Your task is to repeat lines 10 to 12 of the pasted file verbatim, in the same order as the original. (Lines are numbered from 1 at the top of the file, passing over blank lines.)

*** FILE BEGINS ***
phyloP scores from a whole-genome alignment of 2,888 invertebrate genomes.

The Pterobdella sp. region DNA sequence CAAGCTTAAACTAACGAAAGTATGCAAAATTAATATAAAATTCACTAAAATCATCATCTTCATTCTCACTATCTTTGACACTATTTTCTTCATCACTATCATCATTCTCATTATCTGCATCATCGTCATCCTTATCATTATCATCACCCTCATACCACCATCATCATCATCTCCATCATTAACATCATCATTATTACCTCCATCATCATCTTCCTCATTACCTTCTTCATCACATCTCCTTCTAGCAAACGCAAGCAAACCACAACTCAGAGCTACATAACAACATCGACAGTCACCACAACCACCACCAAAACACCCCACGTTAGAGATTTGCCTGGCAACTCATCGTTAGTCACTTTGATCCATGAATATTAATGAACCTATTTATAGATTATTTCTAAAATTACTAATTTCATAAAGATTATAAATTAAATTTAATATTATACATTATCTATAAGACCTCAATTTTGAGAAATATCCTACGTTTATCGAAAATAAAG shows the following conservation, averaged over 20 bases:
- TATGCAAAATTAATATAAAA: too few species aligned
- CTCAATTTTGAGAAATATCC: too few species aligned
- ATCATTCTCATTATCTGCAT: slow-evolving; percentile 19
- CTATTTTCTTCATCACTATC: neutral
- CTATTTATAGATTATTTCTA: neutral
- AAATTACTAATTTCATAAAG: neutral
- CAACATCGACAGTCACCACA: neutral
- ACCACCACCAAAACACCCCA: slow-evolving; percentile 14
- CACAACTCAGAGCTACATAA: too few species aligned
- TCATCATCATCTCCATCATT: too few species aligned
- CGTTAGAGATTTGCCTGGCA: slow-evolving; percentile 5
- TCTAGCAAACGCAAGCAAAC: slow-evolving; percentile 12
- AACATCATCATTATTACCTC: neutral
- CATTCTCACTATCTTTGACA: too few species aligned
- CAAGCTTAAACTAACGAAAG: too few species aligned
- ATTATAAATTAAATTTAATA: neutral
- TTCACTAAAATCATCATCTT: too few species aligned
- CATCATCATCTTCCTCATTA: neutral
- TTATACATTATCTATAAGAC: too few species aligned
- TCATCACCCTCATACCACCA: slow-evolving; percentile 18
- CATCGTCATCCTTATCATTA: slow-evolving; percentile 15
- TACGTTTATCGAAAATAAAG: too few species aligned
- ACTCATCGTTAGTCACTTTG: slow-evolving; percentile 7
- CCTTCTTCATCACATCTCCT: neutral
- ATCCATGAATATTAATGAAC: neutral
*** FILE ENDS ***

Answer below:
- ACCACCACCAAAACACCCCA: slow-evolving; percentile 14
- CACAACTCAGAGCTACATAA: too few species aligned
- TCATCATCATCTCCATCATT: too few species aligned